Some ISIS-linked militants besieging Philippine city of Marawi have offered to surrender, says military

Damaged buildings and houses are seen as government troops continue their assault during clearing operations against pro-IS militants group which have seized control over large parts of Marawi City, Philippines, on Sept 11, 2017.
Damaged buildings and houses are seen as government troops continue their assault during clearing operations against pro-IS militants group which have seized control over large parts of Marawi City, Philippines, on Sept 11, 2017.PHOTO: REUTERS

MARAWI CITY, Philippines (Reuters) - Some Islamic State in Iraq and Syria (ISIS)-linked militants besieging the southern Philippines city of Marawi have sent "feelers" they are prepared to surrender after three-and-a-half months of fighting, the military said on Monday (Sept 11).

Philippine forces have used loudspeakers urging militants to give themselves up, telling the estimated 50 to 60 fighters left in the city their lives would be spared if they disarm, change out of their black clothes and walk to a designated location.

"Hopefully, we will have surrenders within the next days," spokesman Colonel Romeo Brawner told a news conference. "There are feelers. Definitely, there are feelers," he added, declining to elaborate.

The surrender offer came after a renewed, if short-lived, effort by Philippine President Rodrigo Duterte to start back-channel talks with militants, with a former Marawi mayor Omar Solitario Ali to have acted as an intermediary.

Mr Duterte on Saturday ruled out the possibility of allowing rebels to flee in exchange for the release of dozens of hostages.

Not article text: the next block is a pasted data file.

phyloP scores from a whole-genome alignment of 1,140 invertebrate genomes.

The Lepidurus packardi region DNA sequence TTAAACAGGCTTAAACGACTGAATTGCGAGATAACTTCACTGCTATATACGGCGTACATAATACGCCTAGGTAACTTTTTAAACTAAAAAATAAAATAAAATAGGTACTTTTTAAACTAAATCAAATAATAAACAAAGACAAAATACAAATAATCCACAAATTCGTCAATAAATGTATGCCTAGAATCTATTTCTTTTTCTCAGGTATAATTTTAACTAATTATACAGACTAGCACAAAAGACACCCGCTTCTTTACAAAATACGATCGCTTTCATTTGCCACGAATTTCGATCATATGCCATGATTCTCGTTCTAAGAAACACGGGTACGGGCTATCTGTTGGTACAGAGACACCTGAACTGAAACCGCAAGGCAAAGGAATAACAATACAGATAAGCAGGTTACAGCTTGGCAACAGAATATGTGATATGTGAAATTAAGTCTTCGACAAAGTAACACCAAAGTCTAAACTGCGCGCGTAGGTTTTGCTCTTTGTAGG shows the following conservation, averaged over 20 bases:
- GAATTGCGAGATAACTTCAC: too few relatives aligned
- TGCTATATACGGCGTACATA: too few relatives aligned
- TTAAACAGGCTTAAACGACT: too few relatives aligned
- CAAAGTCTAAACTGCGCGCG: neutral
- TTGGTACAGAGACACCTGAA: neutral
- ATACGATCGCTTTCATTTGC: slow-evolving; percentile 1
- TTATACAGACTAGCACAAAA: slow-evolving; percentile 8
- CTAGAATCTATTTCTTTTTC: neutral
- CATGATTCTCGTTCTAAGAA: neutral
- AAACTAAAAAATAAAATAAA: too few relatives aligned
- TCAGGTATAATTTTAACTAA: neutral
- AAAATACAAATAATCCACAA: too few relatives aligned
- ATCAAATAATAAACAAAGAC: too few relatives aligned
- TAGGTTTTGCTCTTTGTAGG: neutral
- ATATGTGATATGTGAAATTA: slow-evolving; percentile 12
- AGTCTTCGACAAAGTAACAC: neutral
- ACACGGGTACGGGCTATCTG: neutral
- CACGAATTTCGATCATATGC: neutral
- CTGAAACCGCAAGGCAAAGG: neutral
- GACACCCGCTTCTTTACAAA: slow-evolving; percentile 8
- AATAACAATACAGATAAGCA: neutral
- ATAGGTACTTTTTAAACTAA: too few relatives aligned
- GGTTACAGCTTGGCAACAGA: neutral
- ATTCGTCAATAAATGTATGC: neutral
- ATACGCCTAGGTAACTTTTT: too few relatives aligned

Two troops were killed at the weekend, taking to 147 the number of security forces killed in the Marawi conflict. Some 655 militants and 45 civilians have been killed, according to the army.

Troops were engaged in running battles with the militant alliance, led by Abdullah and Omarkhayam Maute of the Maute group, and Isnilon Hapilon, a factional head of the Abu Sayyaf group and ISIS' so-called "emir" in South-east Asia.

More than 20 structures were captured, many laden with booby traps. Some were commercial high-rise buildings that have been used as sniper positions to thwart government forces.

Col Brawner described the operations as "a big accomplishment considering the enemy established very strong defensive positions".

While some areas of Marawi are seeing citizens return and shops and schools re-open, most of the city remains deserted. Its centre is a wasteland, pummelled by daily air strikes and ground battles.

The resistance of the militants has frustrated the more than 400,000 residents displaced from the area and raised questions about how relatively few Islamists took control of the lakeside town and held significant parts of it.

"We are receiving a lot of questions: why is it taking too long for the government to recover this area?" said Col Brawner. "It is really difficult to do urban fighting."

The United States has been giving technical and logistics support to the Philippine military and on Monday announced it had deployed a Gray Eagle unmanned surveillance aircraft over Marawi.

Australia has also provided two P3-Orion surveillance planes and last week announced it would send more defence personnel to train Philippine troops.